House Democrats plan to pass $1.9 trillion COVID relief bill on Friday

House Democrats plan to pass $1.9 trillion COVID relief bill on Friday
AP Photo/J. Scott Applewhite
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House Democrats have announced they plan to pass the $1.9 trillion coronavirus relief bill by Friday, ahead of the expiration of unemployment benefits in March. 

The stimulus relief package is set to include $1,400 in direct payments to most Americans, a $400 per week jobless benefit supplement and an extension of programs that provide millions more Americans with eligibility for unemployment insurance. In addition, the bill adds $20 billion for the COVID-19 vaccination plan, an additional $50 billion for testing, and a total of $350 billion for relief for state, local and tribal governments.

“The American people strongly support this bill, and we are moving swiftly to see it enacted into law,” House Majority Leader Steny Hoyer, said in a statement on Tuesday. 

According to CNBC, the plan to raise the federal minimum wage to $15 an hour by 2025 may not make the final version of the bill. 

Democrats are attempting to pass the legislation through budget reconciliation, which requires only a simple majority in a Senate divided along party lines. The Democrats argue that there is no time for them to develop a bipartisan bill with Republicans, due to the urgency of the expiring provisions currently afforded to Americans.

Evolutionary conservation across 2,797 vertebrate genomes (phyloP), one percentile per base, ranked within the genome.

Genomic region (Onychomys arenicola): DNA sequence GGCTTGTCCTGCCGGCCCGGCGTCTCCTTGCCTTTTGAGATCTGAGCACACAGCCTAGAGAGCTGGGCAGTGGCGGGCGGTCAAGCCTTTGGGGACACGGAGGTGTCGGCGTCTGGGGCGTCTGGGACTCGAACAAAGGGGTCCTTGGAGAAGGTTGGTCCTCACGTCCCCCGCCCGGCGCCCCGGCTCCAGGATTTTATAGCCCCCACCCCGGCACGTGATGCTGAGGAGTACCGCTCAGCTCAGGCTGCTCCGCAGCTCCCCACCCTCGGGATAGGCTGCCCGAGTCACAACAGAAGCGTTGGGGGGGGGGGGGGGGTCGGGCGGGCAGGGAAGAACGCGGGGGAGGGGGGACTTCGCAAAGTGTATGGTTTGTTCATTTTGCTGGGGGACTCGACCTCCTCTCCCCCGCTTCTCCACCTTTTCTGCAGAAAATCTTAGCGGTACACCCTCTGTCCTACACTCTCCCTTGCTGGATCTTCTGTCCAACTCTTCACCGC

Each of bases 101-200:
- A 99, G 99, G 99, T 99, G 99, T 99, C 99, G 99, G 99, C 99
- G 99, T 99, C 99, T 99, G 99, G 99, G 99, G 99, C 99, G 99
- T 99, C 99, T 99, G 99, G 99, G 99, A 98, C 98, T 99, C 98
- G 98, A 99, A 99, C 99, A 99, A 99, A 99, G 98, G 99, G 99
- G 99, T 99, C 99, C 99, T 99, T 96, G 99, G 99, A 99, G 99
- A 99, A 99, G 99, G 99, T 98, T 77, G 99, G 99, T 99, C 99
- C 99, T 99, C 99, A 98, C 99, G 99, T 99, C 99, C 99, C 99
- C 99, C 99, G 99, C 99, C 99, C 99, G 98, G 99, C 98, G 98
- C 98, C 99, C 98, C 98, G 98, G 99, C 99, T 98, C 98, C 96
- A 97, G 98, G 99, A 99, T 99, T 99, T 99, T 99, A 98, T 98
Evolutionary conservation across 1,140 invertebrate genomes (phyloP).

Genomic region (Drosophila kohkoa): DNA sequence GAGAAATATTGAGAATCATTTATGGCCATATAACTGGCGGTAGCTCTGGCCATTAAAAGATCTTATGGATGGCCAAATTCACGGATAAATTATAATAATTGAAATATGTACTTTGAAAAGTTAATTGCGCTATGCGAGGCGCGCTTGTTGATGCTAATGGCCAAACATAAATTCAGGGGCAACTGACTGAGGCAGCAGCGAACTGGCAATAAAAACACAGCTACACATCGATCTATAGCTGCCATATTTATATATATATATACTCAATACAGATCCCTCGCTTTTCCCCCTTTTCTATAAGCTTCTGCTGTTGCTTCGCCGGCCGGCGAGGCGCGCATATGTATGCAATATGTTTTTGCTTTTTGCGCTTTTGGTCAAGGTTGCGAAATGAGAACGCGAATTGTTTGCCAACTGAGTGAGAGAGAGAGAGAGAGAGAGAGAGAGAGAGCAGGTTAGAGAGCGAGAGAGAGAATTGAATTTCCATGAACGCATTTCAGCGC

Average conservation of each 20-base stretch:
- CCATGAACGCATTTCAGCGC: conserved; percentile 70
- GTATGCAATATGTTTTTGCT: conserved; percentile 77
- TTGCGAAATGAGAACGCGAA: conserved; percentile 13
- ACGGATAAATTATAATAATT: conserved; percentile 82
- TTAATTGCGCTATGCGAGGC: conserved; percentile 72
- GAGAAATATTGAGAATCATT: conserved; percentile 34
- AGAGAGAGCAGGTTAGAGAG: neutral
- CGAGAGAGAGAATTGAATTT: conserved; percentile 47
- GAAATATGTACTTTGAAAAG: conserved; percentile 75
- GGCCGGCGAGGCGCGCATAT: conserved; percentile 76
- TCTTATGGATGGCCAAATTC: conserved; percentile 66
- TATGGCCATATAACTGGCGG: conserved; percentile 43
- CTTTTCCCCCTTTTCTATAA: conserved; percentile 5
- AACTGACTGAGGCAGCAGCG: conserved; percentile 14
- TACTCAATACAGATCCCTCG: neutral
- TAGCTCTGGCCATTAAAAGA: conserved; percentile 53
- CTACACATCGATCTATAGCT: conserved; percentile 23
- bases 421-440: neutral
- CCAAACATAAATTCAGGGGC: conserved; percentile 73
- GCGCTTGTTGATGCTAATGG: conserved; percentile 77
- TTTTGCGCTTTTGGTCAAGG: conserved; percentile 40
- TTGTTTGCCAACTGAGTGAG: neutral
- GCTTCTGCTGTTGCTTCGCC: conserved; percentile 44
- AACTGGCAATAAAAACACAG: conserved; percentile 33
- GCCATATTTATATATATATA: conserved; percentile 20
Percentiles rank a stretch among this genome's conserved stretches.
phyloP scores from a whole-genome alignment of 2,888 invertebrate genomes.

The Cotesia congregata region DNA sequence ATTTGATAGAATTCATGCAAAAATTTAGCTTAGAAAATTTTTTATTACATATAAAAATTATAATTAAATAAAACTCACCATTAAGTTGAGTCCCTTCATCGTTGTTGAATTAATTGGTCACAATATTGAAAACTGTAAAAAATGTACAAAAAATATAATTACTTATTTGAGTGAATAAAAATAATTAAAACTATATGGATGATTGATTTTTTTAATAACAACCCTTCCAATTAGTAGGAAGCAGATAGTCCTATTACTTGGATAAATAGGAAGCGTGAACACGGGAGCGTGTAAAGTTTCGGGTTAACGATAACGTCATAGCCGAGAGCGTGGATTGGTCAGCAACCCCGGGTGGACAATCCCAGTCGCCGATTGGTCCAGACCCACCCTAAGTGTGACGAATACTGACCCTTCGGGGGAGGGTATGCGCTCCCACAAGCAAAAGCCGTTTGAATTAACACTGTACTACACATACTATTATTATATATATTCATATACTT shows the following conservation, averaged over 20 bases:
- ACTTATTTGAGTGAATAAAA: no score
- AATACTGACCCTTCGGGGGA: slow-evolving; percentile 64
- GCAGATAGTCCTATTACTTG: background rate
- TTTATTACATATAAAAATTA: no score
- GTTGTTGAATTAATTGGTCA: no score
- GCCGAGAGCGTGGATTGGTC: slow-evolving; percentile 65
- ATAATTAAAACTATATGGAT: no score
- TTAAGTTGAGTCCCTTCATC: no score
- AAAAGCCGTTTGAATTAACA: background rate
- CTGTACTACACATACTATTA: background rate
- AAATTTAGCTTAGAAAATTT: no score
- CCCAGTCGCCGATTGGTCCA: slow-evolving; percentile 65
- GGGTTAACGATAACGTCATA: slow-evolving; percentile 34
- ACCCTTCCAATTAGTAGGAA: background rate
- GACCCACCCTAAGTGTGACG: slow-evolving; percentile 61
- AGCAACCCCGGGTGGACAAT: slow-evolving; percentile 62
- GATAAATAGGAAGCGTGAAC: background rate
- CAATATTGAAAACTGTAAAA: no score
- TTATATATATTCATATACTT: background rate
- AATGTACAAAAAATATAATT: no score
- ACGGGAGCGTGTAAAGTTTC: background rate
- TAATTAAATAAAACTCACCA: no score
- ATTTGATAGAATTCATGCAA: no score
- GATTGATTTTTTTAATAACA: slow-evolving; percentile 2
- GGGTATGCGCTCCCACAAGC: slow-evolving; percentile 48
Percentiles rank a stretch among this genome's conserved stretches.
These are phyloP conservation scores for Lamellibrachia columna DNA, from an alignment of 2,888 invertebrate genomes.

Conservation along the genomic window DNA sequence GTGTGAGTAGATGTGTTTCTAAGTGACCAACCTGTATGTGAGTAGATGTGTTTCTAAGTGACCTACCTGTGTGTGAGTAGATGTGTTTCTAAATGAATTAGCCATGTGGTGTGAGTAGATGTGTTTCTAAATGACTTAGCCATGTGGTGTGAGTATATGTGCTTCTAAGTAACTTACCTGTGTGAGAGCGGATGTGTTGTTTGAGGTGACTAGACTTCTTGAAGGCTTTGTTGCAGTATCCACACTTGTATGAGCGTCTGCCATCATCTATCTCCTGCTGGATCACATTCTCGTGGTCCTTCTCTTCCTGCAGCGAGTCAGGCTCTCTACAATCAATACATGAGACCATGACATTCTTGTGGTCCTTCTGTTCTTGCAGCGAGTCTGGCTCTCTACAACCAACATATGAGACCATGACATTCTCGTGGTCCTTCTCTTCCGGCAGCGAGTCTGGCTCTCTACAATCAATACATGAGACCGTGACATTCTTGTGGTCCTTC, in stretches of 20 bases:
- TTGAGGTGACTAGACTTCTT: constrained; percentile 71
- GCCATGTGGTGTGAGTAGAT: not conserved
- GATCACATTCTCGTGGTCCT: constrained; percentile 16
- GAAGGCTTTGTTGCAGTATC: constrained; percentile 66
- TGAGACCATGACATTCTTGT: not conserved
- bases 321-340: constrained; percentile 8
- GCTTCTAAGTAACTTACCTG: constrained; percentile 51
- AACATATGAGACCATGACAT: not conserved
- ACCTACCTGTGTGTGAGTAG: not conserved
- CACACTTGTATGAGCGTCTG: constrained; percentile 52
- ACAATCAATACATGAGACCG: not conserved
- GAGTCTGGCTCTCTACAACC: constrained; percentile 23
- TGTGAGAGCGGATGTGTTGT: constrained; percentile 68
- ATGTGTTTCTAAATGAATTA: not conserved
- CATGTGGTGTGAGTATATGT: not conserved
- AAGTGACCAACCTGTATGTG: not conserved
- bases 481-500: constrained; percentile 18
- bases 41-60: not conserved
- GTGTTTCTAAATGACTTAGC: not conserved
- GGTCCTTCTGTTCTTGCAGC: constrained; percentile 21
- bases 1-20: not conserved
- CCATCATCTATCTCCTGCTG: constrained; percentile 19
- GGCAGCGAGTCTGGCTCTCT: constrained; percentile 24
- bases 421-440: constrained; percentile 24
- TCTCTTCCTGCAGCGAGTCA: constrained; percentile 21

House Republicans have pushed back against the nearly $2 trillion dollar bill, which they argue serves as a wishlist for progressives. Speaking to CNBC’s Squawk Box on Wednesday, House Minority Leader Kevin McCarthy said that “a lot within this bill is a waste or a wishlist from the progressives.” 

As of early February, over 18 million Americans are receiving unemployment benefits. CNBC reports that more than 150 CEOs in New York have called for an urgent passage of the relief plan, stating, “more must be done to put the country on a trajectory for a strong, durable recovery.” 

The bill will be advanced on Friday morning through the House Rules Committee, and then to the full chamber. Democrats intend to send the legislation to the Senate later in the day. 

Senate Majority Leader Chuck Schumer has expressed optimism for the bill’s passage, which he intends to send to President Joe Biden before March 14. A number of programs, including unemployment benefits and an expansion of insurance for gig workers and self-employed individuals, are set to formally expire on the date.

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